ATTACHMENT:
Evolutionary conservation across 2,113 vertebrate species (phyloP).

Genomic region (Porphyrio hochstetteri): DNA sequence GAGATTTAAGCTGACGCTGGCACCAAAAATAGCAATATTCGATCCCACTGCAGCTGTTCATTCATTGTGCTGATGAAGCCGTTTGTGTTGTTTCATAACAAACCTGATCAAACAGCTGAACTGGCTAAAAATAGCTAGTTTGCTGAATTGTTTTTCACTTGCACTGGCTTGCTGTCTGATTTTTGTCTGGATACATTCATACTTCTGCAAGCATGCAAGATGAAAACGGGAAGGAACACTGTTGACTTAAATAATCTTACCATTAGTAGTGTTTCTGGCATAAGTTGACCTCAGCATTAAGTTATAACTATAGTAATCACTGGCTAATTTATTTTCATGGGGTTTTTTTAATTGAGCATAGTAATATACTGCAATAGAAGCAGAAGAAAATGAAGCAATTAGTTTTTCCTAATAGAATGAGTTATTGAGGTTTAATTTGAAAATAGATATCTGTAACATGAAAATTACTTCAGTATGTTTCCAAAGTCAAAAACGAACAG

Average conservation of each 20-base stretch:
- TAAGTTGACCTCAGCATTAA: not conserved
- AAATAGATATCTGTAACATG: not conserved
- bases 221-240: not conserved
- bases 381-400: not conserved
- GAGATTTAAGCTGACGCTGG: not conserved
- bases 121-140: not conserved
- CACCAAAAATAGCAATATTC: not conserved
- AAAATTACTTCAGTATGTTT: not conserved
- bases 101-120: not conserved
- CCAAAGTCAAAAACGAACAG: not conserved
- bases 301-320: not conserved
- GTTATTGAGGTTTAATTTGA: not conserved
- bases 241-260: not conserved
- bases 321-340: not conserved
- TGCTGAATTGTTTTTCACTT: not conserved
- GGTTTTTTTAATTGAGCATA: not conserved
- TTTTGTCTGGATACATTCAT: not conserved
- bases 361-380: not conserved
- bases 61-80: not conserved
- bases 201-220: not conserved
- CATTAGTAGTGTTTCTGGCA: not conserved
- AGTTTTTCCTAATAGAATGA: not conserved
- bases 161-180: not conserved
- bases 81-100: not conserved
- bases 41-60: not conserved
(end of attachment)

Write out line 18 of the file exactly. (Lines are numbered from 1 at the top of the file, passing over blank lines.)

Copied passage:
- TGCTGAATTGTTTTTCACTT: not conserved